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Topic: power source: wall charger AND battery (Read 1 time) previous topic - next topic

Far-seeker

#5
Aug 27, 2012, 11:04 pm Last Edit: Aug 27, 2012, 11:13 pm by Far-seeker Reason: 1

I found this site http://www.farmhack.net/wiki/back-battery-arduino and it seems very easy.
On the bottom of the schematics, there is written "to Arduino", that means VIN ?
And at the top: This should go to Arduino's GND?


Yes you are correct on both counts.  VIN is the pin used to connect to an input voltage you want to pass through the on-board voltage regulator, and you want to tie all the grounds together to a GND pin.

Edit: FYI, you could use rechargable NiMH AA batteries if you wanted.  The total voltage would be a little lower (the cells are ~1.2 VDC instead of ~1.5 VDC), but they'd still be over the minium extra voltage necessary for the regulator to supply 5 VDC correctly.  However since this circuit just controls what source the voltage regulator uses, you would need to have a separate charger and perhaps another set of 6 batteries to swap when needed.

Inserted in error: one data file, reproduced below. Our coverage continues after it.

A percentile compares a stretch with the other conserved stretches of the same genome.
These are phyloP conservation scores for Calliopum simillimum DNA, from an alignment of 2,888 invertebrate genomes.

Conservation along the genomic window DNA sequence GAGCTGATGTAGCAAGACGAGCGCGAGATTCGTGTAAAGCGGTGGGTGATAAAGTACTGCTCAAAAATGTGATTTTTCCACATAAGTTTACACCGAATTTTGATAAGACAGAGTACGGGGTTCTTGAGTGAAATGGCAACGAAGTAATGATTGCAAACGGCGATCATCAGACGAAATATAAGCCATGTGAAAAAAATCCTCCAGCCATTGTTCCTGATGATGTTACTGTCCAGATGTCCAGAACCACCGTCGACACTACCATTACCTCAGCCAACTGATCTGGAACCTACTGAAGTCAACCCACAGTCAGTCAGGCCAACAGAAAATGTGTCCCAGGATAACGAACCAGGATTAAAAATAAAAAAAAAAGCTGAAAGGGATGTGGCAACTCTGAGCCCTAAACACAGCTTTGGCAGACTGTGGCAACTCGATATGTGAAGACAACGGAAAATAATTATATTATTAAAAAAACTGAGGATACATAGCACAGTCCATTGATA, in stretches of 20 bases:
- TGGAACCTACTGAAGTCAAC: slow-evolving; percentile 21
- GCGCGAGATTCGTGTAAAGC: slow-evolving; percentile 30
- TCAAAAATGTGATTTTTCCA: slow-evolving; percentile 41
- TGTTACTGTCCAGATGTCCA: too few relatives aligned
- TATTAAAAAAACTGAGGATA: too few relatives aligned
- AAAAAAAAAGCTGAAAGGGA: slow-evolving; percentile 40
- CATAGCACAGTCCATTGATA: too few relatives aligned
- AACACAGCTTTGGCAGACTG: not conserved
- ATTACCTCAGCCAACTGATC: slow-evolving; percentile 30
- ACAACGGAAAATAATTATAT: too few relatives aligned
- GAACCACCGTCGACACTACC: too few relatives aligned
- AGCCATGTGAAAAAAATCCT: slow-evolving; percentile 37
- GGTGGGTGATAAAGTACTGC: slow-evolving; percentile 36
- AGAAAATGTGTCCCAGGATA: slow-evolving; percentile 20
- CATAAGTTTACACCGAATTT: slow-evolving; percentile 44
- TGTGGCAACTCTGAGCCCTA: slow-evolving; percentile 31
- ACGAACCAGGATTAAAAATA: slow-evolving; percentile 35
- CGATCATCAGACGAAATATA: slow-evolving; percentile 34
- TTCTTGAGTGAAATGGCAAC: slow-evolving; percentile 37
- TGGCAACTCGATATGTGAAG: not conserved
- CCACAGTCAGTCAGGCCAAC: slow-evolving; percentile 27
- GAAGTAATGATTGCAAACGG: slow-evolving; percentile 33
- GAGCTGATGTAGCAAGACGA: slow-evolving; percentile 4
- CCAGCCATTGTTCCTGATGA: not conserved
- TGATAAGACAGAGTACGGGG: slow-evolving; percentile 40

karlok

Hello,
I added a picture how I imagine this how it will look like if its complete.
Is it right?
using Arduino Uno Rev 3

Far-seeker


Hello,
I added a picture how I imagine this how it will look like if its complete.
Is it right?



Yes, you can wire it up like that and it should work fine.

karlok

Oh, thank you very much!!! I think this is the easiest solution for my issue. Unfortuantely, I cannot test it because of a lack of diodes. It is just one thing that I miss and would be great if this was possible somehow, to see if V1 or V2 is used, maybe with some kind of digitalRead and two wires attached after the diodes? Any idea to do this?
using Arduino Uno Rev 3

Far-seeker


maybe with some kind of digitalRead and two wires attached after the diodes? Any idea to do this?


Remember, you don't want to attach these voltage levels directly to any Arduino I/O pins, they will be at least 1 volt over 5 VDC those pins are made for.  What you could do is have each pass through the input side of an opto-isolator (also called an opto-coupler) with the photo-transistor powered by the +5V pin from your Arduino.  The photo-transistor in the two opto-isolators can be biased to work as a switch and can safely be wired to an I/O (you'll need one per opto-isolator).

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